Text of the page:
On this day in history, August 18, 1963, James Howard Meredith was awarded a bachelor’s degree by the University of Mississippi, becoming the first black man to graduate from the school.

Inspired by President John F. Kennedy’s inaugural address, Meredith decided to exercise his constitutional rights and apply to the University of Mississippi. His goal was to put pressure on the Kennedy administration to enforce civil rights for African Americans.

Meredith, a strong-minded man considered himself fighting in a “war” for his rights as a citizen. He first applied to the university in January 1961 after an 18-month legal battle, a court ordered the university to admit him, but segregationist led by the Mississippi governor, Ross Barnett, refused to let him register in September of the next year.

Many speculate that although the governor knew he would have to admit Meredith, he did not want to appear weak to his fellow segregationists.

On Sept. 30, 1962, hundreds of federal marshals secured the campus and sneaked Mr. Meredith into a dormitory. That evening students and area segregationists began attacking the marshals and rioting. President John F. Kennedy ordered federal troops to quell the rioting, leaving two dead.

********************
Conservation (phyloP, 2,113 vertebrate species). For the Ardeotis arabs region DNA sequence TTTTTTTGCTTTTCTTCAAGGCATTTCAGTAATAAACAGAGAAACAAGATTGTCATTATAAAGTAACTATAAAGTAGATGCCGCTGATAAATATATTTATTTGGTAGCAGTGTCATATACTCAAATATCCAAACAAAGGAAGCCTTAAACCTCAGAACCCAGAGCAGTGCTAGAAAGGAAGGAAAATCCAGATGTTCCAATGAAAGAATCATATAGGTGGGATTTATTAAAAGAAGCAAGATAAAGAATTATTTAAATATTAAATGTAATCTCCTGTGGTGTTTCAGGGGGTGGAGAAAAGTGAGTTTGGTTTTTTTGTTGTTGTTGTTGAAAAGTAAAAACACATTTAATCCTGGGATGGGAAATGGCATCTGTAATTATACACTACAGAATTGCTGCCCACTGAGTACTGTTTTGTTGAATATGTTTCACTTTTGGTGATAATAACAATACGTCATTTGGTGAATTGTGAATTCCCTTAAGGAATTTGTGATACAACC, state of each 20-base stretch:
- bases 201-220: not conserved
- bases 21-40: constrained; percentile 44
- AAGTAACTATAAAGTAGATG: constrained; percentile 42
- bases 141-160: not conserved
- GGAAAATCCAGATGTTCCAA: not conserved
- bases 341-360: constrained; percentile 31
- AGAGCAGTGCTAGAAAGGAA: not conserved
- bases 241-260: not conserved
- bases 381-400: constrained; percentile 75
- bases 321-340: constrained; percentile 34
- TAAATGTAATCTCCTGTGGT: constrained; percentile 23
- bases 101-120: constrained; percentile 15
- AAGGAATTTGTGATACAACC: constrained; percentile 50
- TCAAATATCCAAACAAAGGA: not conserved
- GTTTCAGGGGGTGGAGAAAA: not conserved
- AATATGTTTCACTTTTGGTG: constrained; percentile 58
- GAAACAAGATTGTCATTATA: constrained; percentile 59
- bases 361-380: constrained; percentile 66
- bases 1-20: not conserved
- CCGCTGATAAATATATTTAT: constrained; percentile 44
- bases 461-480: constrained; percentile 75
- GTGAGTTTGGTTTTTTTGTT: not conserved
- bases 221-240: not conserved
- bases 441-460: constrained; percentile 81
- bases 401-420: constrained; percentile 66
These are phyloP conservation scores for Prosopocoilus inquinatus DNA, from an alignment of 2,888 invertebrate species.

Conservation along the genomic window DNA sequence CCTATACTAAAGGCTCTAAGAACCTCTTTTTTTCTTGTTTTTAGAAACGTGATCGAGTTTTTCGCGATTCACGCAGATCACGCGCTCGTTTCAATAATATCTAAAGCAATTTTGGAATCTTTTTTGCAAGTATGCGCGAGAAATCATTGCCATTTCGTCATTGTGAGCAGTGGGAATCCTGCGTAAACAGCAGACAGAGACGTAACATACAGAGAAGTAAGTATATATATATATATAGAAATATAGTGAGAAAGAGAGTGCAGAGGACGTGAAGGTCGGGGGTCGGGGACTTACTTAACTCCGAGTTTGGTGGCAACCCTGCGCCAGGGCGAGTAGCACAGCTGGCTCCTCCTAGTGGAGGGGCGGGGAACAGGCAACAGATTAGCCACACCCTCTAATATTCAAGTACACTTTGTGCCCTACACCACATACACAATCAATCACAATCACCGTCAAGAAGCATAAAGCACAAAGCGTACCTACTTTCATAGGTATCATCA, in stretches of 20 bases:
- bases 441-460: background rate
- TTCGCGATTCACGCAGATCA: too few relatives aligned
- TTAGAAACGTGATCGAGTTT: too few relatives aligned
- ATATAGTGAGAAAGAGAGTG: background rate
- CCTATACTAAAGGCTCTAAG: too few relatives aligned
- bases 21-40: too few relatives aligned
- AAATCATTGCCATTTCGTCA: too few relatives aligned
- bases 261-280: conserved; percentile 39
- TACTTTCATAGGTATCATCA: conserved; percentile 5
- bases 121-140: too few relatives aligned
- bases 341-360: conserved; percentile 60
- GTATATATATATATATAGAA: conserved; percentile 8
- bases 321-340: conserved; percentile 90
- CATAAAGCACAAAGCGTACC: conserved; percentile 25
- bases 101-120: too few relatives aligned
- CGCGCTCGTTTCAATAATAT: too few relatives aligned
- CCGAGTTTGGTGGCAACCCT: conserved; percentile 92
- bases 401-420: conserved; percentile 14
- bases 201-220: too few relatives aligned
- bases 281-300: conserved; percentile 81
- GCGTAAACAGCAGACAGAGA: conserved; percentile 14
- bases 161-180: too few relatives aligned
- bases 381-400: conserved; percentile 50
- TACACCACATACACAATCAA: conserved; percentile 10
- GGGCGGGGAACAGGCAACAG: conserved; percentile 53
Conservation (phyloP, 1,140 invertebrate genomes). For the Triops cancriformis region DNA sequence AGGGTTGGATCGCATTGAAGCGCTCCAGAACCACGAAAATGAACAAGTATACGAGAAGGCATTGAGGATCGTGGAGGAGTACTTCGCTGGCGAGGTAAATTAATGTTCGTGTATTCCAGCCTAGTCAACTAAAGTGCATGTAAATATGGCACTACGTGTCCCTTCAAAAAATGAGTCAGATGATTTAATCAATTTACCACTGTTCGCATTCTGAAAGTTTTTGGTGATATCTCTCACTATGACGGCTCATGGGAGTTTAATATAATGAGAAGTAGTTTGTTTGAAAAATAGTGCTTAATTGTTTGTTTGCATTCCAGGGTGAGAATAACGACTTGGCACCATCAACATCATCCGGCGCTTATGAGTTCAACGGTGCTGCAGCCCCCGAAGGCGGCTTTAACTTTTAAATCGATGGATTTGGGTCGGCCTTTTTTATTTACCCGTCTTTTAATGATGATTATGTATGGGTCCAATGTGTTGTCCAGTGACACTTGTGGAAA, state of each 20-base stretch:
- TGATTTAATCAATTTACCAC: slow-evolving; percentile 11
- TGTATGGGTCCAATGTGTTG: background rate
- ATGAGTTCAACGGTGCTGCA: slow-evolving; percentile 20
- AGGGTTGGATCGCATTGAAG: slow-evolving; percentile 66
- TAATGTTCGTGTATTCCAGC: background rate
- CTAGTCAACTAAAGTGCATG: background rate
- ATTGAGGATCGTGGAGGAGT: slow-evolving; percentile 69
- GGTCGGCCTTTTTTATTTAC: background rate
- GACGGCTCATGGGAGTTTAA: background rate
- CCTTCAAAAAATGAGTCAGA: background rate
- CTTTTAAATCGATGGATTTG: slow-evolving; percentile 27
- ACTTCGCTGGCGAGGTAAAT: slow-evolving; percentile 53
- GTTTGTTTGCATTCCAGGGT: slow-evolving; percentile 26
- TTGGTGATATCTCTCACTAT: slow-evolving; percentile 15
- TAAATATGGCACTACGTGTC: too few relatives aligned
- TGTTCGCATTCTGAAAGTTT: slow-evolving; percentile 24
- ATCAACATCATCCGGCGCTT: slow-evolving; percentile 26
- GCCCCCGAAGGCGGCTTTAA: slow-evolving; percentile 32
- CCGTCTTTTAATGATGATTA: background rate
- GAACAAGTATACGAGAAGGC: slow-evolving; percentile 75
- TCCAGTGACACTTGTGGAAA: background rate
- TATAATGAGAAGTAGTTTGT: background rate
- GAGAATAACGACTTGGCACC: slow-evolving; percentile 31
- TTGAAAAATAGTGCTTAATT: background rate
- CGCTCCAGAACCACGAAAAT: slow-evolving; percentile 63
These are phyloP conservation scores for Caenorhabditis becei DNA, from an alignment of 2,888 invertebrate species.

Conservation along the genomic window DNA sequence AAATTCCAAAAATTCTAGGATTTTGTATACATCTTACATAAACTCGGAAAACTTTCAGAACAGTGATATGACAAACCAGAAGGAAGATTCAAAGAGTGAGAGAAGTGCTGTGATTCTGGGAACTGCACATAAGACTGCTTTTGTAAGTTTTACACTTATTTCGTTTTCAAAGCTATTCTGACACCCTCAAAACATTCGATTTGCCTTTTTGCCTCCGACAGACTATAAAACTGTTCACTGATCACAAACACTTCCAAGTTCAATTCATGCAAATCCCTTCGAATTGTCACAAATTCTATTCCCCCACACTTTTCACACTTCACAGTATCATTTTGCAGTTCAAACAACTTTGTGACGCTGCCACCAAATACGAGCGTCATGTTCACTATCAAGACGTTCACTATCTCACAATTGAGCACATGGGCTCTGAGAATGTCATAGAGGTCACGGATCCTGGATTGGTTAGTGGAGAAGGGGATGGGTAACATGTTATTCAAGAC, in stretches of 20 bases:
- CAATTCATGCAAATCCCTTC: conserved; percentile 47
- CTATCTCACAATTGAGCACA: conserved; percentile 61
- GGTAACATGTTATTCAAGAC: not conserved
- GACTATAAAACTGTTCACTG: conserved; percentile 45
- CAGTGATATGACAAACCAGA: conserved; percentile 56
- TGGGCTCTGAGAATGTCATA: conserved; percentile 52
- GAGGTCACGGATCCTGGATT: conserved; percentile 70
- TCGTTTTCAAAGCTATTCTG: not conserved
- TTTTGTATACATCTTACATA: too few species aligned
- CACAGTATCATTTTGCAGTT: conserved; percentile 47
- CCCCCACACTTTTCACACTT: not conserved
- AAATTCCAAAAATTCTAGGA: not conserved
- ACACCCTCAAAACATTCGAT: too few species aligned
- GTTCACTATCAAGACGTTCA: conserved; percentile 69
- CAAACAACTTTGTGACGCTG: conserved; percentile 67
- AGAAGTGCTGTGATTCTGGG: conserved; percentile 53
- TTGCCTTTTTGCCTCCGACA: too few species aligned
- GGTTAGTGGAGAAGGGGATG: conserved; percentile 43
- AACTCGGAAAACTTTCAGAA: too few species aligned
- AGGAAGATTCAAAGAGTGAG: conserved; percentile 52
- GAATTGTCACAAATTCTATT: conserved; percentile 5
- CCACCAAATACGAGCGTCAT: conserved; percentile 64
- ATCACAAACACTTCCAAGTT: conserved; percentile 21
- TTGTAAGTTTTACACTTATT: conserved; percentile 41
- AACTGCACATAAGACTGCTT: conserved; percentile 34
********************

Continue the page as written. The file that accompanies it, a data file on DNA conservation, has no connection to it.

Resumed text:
Meredith was born June 25, 1933. He was a Civil Rights Movement figure, writer, political adviser and Air Force veteran. In 1966 Meredith planned a solo 220-mile March Against Fear from Memphis, Tennessee to Jackson, Mississippi; he wanted to highlight continuing racism in the South and encourage voter registration after passage of the Voting Rights Act of 1965. The second day, he was shot by a white gunman and suffered numerous wounds. Leaders of major organizations vowed to complete the march in his name after he was taken to the hospital. While Meredith was recovering, more people from across the country became involved as marchers. He rejoined the march and when Meredith and other leaders entered Jackson on June 26, they were leading an estimated 15,000 marchers, in what was the largest civil rights march in Mississippi. During the course of it, more than 4,000 African Americans had registered to vote, and the march was a catalyst to continued community organizing and additional registration.

In 2002 and again in 2012, the University of Mississippi led year-long series of events to celebrate the 40th and 50th anniversaries of Meredith’s integration of the institution. He was among numerous speakers invited to the campus, where a statue of him commemorates his role. The Lyceum-The Circle Historic District at the center of the campus has been designated as a National Historic Landmark for these events.


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